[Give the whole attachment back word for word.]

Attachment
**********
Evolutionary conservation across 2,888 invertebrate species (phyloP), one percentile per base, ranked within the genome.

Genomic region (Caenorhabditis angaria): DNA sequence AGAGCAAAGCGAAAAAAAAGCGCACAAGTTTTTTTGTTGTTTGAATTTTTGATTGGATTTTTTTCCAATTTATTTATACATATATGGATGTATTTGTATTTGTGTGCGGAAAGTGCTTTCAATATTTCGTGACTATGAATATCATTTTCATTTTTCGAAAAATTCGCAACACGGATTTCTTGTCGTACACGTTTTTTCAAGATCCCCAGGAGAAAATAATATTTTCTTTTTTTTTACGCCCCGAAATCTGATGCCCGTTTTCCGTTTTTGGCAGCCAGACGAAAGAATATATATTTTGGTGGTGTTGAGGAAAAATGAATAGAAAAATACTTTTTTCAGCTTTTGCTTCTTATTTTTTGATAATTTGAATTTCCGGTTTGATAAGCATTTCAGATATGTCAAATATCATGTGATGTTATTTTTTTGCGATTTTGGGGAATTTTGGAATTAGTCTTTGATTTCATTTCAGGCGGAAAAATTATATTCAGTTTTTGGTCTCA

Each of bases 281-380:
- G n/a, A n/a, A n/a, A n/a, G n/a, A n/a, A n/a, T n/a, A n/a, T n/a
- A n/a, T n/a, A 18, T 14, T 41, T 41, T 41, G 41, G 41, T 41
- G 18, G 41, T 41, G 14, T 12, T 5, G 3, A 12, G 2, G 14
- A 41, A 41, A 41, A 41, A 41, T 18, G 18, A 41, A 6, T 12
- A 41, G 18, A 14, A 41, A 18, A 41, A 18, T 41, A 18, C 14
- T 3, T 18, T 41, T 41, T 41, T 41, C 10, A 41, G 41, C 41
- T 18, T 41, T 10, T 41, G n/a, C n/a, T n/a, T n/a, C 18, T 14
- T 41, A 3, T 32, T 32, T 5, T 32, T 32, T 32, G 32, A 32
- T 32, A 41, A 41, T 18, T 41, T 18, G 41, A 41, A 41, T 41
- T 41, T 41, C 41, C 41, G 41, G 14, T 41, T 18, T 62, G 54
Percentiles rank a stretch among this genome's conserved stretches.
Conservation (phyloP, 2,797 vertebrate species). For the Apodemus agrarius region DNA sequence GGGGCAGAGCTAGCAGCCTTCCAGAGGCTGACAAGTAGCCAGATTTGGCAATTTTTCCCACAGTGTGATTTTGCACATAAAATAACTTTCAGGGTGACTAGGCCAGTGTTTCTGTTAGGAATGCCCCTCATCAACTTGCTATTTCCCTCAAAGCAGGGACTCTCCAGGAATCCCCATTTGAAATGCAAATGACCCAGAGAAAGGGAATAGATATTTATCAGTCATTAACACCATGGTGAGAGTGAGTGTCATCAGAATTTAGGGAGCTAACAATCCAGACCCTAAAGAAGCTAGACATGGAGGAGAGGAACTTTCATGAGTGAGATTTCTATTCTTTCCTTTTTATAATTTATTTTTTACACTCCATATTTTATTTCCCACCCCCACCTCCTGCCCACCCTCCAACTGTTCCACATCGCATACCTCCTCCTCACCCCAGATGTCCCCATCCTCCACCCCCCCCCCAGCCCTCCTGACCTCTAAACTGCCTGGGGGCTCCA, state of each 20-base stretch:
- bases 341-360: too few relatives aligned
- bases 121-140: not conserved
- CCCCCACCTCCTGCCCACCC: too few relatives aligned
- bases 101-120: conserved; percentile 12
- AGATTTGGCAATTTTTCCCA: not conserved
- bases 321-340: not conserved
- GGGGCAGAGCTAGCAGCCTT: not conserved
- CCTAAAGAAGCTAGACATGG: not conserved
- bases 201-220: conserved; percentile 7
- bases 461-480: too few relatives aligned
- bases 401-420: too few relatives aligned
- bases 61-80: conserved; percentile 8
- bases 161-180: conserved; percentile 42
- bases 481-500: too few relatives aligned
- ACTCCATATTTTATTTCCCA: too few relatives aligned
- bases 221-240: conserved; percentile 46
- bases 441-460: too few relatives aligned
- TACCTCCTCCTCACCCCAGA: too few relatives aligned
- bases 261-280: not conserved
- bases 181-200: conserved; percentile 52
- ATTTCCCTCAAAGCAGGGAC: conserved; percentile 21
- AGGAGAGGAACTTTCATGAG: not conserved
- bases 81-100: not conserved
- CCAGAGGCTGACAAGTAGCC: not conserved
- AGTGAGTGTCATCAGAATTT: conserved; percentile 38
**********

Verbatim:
Evolutionary conservation across 2,888 invertebrate species (phyloP), one percentile per base, ranked within the genome.

Genomic region (Caenorhabditis angaria): DNA sequence AGAGCAAAGCGAAAAAAAAGCGCACAAGTTTTTTTGTTGTTTGAATTTTTGATTGGATTTTTTTCCAATTTATTTATACATATATGGATGTATTTGTATTTGTGTGCGGAAAGTGCTTTCAATATTTCGTGACTATGAATATCATTTTCATTTTTCGAAAAATTCGCAACACGGATTTCTTGTCGTACACGTTTTTTCAAGATCCCCAGGAGAAAATAATATTTTCTTTTTTTTTACGCCCCGAAATCTGATGCCCGTTTTCCGTTTTTGGCAGCCAGACGAAAGAATATATATTTTGGTGGTGTTGAGGAAAAATGAATAGAAAAATACTTTTTTCAGCTTTTGCTTCTTATTTTTTGATAATTTGAATTTCCGGTTTGATAAGCATTTCAGATATGTCAAATATCATGTGATGTTATTTTTTTGCGATTTTGGGGAATTTTGGAATTAGTCTTTGATTTCATTTCAGGCGGAAAAATTATATTCAGTTTTTGGTCTCA

Each of bases 281-380:
- G n/a, A n/a, A n/a, A n/a, G n/a, A n/a, A n/a, T n/a, A n/a, T n/a
- A n/a, T n/a, A 18, T 14, T 41, T 41, T 41, G 41, G 41, T 41
- G 18, G 41, T 41, G 14, T 12, T 5, G 3, A 12, G 2, G 14
- A 41, A 41, A 41, A 41, A 41, T 18, G 18, A 41, A 6, T 12
- A 41, G 18, A 14, A 41, A 18, A 41, A 18, T 41, A 18, C 14
- T 3, T 18, T 41, T 41, T 41, T 41, C 10, A 41, G 41, C 41
- T 18, T 41, T 10, T 41, G n/a, C n/a, T n/a, T n/a, C 18, T 14
- T 41, A 3, T 32, T 32, T 5, T 32, T 32, T 32, G 32, A 32
- T 32, A 41, A 41, T 18, T 41, T 18, G 41, A 41, A 41, T 41
- T 41, T 41, C 41, C 41, G 41, G 14, T 41, T 18, T 62, G 54
Percentiles rank a stretch among this genome's conserved stretches.
Conservation (phyloP, 2,797 vertebrate species). For the Apodemus agrarius region DNA sequence GGGGCAGAGCTAGCAGCCTTCCAGAGGCTGACAAGTAGCCAGATTTGGCAATTTTTCCCACAGTGTGATTTTGCACATAAAATAACTTTCAGGGTGACTAGGCCAGTGTTTCTGTTAGGAATGCCCCTCATCAACTTGCTATTTCCCTCAAAGCAGGGACTCTCCAGGAATCCCCATTTGAAATGCAAATGACCCAGAGAAAGGGAATAGATATTTATCAGTCATTAACACCATGGTGAGAGTGAGTGTCATCAGAATTTAGGGAGCTAACAATCCAGACCCTAAAGAAGCTAGACATGGAGGAGAGGAACTTTCATGAGTGAGATTTCTATTCTTTCCTTTTTATAATTTATTTTTTACACTCCATATTTTATTTCCCACCCCCACCTCCTGCCCACCCTCCAACTGTTCCACATCGCATACCTCCTCCTCACCCCAGATGTCCCCATCCTCCACCCCCCCCCCAGCCCTCCTGACCTCTAAACTGCCTGGGGGCTCCA, state of each 20-base stretch:
- bases 341-360: too few relatives aligned
- bases 121-140: not conserved
- CCCCCACCTCCTGCCCACCC: too few relatives aligned
- bases 101-120: conserved; percentile 12
- AGATTTGGCAATTTTTCCCA: not conserved
- bases 321-340: not conserved
- GGGGCAGAGCTAGCAGCCTT: not conserved
- CCTAAAGAAGCTAGACATGG: not conserved
- bases 201-220: conserved; percentile 7
- bases 461-480: too few relatives aligned
- bases 401-420: too few relatives aligned
- bases 61-80: conserved; percentile 8
- bases 161-180: conserved; percentile 42
- bases 481-500: too few relatives aligned
- ACTCCATATTTTATTTCCCA: too few relatives aligned
- bases 221-240: conserved; percentile 46
- bases 441-460: too few relatives aligned
- TACCTCCTCCTCACCCCAGA: too few relatives aligned
- bases 261-280: not conserved
- bases 181-200: conserved; percentile 52
- ATTTCCCTCAAAGCAGGGAC: conserved; percentile 21
- AGGAGAGGAACTTTCATGAG: not conserved
- bases 81-100: not conserved
- CCAGAGGCTGACAAGTAGCC: not conserved
- AGTGAGTGTCATCAGAATTT: conserved; percentile 38